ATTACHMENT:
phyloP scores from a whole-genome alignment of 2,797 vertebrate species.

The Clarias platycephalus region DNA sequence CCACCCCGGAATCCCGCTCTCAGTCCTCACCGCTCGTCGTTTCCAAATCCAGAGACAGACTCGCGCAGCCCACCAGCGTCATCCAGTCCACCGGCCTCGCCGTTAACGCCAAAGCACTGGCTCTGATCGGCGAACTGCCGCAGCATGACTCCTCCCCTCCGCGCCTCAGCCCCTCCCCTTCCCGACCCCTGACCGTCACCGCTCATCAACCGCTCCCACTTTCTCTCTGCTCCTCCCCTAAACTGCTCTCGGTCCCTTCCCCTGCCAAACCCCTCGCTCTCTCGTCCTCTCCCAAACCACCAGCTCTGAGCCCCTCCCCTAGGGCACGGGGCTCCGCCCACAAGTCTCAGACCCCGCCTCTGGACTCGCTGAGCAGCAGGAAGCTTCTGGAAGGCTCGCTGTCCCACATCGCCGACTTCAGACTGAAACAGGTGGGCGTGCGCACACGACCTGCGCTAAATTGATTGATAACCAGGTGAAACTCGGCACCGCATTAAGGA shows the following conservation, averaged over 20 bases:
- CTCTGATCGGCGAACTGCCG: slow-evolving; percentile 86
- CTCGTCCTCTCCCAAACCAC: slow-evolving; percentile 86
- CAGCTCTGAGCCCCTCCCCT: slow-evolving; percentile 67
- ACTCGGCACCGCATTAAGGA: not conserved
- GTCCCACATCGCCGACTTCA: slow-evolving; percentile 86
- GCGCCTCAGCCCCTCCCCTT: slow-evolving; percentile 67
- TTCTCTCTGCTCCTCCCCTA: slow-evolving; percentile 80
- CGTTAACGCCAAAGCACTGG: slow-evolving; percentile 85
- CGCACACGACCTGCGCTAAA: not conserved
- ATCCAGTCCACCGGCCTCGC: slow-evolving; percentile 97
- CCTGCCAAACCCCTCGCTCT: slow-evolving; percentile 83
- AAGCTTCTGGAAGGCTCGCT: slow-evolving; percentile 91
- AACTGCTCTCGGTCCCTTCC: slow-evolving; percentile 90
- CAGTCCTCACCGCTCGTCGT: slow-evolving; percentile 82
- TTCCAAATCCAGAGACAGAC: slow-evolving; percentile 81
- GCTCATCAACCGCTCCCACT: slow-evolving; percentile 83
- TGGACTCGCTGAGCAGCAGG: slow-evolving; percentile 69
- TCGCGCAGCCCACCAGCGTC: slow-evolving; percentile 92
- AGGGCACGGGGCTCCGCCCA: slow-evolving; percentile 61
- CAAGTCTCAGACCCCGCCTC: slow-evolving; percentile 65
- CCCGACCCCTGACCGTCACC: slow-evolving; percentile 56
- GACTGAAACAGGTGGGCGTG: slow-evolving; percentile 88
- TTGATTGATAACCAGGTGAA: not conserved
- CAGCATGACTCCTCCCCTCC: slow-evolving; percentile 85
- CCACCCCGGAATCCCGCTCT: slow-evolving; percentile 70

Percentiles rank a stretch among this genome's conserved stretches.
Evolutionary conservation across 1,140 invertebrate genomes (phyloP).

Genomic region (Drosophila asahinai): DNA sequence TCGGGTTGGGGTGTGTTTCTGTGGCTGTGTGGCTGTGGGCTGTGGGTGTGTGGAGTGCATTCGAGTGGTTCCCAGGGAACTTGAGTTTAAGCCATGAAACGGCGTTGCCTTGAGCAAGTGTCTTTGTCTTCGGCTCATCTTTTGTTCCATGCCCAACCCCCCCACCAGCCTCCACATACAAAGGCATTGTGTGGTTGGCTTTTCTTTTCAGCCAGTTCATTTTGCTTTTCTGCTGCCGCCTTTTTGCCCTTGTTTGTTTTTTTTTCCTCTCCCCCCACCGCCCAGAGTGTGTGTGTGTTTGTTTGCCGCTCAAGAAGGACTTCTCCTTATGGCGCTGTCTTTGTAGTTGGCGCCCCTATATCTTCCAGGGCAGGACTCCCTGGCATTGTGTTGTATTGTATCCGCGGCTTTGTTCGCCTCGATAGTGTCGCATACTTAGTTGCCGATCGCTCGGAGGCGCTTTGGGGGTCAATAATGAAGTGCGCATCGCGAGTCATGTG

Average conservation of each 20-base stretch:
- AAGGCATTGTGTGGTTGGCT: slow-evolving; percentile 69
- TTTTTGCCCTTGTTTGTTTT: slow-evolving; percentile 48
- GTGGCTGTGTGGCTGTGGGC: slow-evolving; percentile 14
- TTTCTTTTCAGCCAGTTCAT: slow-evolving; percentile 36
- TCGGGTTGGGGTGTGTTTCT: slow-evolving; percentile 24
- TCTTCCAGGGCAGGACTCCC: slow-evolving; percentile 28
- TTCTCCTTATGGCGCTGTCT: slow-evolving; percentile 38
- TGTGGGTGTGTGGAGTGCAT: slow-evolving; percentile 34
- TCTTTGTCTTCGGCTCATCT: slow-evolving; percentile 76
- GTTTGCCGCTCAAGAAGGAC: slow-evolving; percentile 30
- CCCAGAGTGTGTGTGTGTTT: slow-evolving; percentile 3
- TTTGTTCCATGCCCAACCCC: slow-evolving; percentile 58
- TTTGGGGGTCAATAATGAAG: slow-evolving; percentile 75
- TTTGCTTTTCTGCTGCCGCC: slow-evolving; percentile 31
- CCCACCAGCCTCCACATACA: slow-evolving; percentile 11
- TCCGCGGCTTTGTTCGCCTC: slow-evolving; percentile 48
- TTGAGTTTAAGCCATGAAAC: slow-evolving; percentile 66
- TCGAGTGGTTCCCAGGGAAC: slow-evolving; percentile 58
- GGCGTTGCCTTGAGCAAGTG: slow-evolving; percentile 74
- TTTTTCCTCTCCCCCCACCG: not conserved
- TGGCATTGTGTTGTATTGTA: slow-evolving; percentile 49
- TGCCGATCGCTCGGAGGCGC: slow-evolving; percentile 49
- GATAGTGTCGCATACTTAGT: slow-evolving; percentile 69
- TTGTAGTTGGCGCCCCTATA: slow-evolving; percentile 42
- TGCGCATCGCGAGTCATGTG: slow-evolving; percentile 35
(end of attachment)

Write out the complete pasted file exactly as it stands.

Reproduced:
phyloP scores from a whole-genome alignment of 2,797 vertebrate species.

The Clarias platycephalus region DNA sequence CCACCCCGGAATCCCGCTCTCAGTCCTCACCGCTCGTCGTTTCCAAATCCAGAGACAGACTCGCGCAGCCCACCAGCGTCATCCAGTCCACCGGCCTCGCCGTTAACGCCAAAGCACTGGCTCTGATCGGCGAACTGCCGCAGCATGACTCCTCCCCTCCGCGCCTCAGCCCCTCCCCTTCCCGACCCCTGACCGTCACCGCTCATCAACCGCTCCCACTTTCTCTCTGCTCCTCCCCTAAACTGCTCTCGGTCCCTTCCCCTGCCAAACCCCTCGCTCTCTCGTCCTCTCCCAAACCACCAGCTCTGAGCCCCTCCCCTAGGGCACGGGGCTCCGCCCACAAGTCTCAGACCCCGCCTCTGGACTCGCTGAGCAGCAGGAAGCTTCTGGAAGGCTCGCTGTCCCACATCGCCGACTTCAGACTGAAACAGGTGGGCGTGCGCACACGACCTGCGCTAAATTGATTGATAACCAGGTGAAACTCGGCACCGCATTAAGGA shows the following conservation, averaged over 20 bases:
- CTCTGATCGGCGAACTGCCG: slow-evolving; percentile 86
- CTCGTCCTCTCCCAAACCAC: slow-evolving; percentile 86
- CAGCTCTGAGCCCCTCCCCT: slow-evolving; percentile 67
- ACTCGGCACCGCATTAAGGA: not conserved
- GTCCCACATCGCCGACTTCA: slow-evolving; percentile 86
- GCGCCTCAGCCCCTCCCCTT: slow-evolving; percentile 67
- TTCTCTCTGCTCCTCCCCTA: slow-evolving; percentile 80
- CGTTAACGCCAAAGCACTGG: slow-evolving; percentile 85
- CGCACACGACCTGCGCTAAA: not conserved
- ATCCAGTCCACCGGCCTCGC: slow-evolving; percentile 97
- CCTGCCAAACCCCTCGCTCT: slow-evolving; percentile 83
- AAGCTTCTGGAAGGCTCGCT: slow-evolving; percentile 91
- AACTGCTCTCGGTCCCTTCC: slow-evolving; percentile 90
- CAGTCCTCACCGCTCGTCGT: slow-evolving; percentile 82
- TTCCAAATCCAGAGACAGAC: slow-evolving; percentile 81
- GCTCATCAACCGCTCCCACT: slow-evolving; percentile 83
- TGGACTCGCTGAGCAGCAGG: slow-evolving; percentile 69
- TCGCGCAGCCCACCAGCGTC: slow-evolving; percentile 92
- AGGGCACGGGGCTCCGCCCA: slow-evolving; percentile 61
- CAAGTCTCAGACCCCGCCTC: slow-evolving; percentile 65
- CCCGACCCCTGACCGTCACC: slow-evolving; percentile 56
- GACTGAAACAGGTGGGCGTG: slow-evolving; percentile 88
- TTGATTGATAACCAGGTGAA: not conserved
- CAGCATGACTCCTCCCCTCC: slow-evolving; percentile 85
- CCACCCCGGAATCCCGCTCT: slow-evolving; percentile 70

Percentiles rank a stretch among this genome's conserved stretches.
Evolutionary conservation across 1,140 invertebrate genomes (phyloP).

Genomic region (Drosophila asahinai): DNA sequence TCGGGTTGGGGTGTGTTTCTGTGGCTGTGTGGCTGTGGGCTGTGGGTGTGTGGAGTGCATTCGAGTGGTTCCCAGGGAACTTGAGTTTAAGCCATGAAACGGCGTTGCCTTGAGCAAGTGTCTTTGTCTTCGGCTCATCTTTTGTTCCATGCCCAACCCCCCCACCAGCCTCCACATACAAAGGCATTGTGTGGTTGGCTTTTCTTTTCAGCCAGTTCATTTTGCTTTTCTGCTGCCGCCTTTTTGCCCTTGTTTGTTTTTTTTTCCTCTCCCCCCACCGCCCAGAGTGTGTGTGTGTTTGTTTGCCGCTCAAGAAGGACTTCTCCTTATGGCGCTGTCTTTGTAGTTGGCGCCCCTATATCTTCCAGGGCAGGACTCCCTGGCATTGTGTTGTATTGTATCCGCGGCTTTGTTCGCCTCGATAGTGTCGCATACTTAGTTGCCGATCGCTCGGAGGCGCTTTGGGGGTCAATAATGAAGTGCGCATCGCGAGTCATGTG

Average conservation of each 20-base stretch:
- AAGGCATTGTGTGGTTGGCT: slow-evolving; percentile 69
- TTTTTGCCCTTGTTTGTTTT: slow-evolving; percentile 48
- GTGGCTGTGTGGCTGTGGGC: slow-evolving; percentile 14
- TTTCTTTTCAGCCAGTTCAT: slow-evolving; percentile 36
- TCGGGTTGGGGTGTGTTTCT: slow-evolving; percentile 24
- TCTTCCAGGGCAGGACTCCC: slow-evolving; percentile 28
- TTCTCCTTATGGCGCTGTCT: slow-evolving; percentile 38
- TGTGGGTGTGTGGAGTGCAT: slow-evolving; percentile 34
- TCTTTGTCTTCGGCTCATCT: slow-evolving; percentile 76
- GTTTGCCGCTCAAGAAGGAC: slow-evolving; percentile 30
- CCCAGAGTGTGTGTGTGTTT: slow-evolving; percentile 3
- TTTGTTCCATGCCCAACCCC: slow-evolving; percentile 58
- TTTGGGGGTCAATAATGAAG: slow-evolving; percentile 75
- TTTGCTTTTCTGCTGCCGCC: slow-evolving; percentile 31
- CCCACCAGCCTCCACATACA: slow-evolving; percentile 11
- TCCGCGGCTTTGTTCGCCTC: slow-evolving; percentile 48
- TTGAGTTTAAGCCATGAAAC: slow-evolving; percentile 66
- TCGAGTGGTTCCCAGGGAAC: slow-evolving; percentile 58
- GGCGTTGCCTTGAGCAAGTG: slow-evolving; percentile 74
- TTTTTCCTCTCCCCCCACCG: not conserved
- TGGCATTGTGTTGTATTGTA: slow-evolving; percentile 49
- TGCCGATCGCTCGGAGGCGC: slow-evolving; percentile 49
- GATAGTGTCGCATACTTAGT: slow-evolving; percentile 69
- TTGTAGTTGGCGCCCCTATA: slow-evolving; percentile 42
- TGCGCATCGCGAGTCATGTG: slow-evolving; percentile 35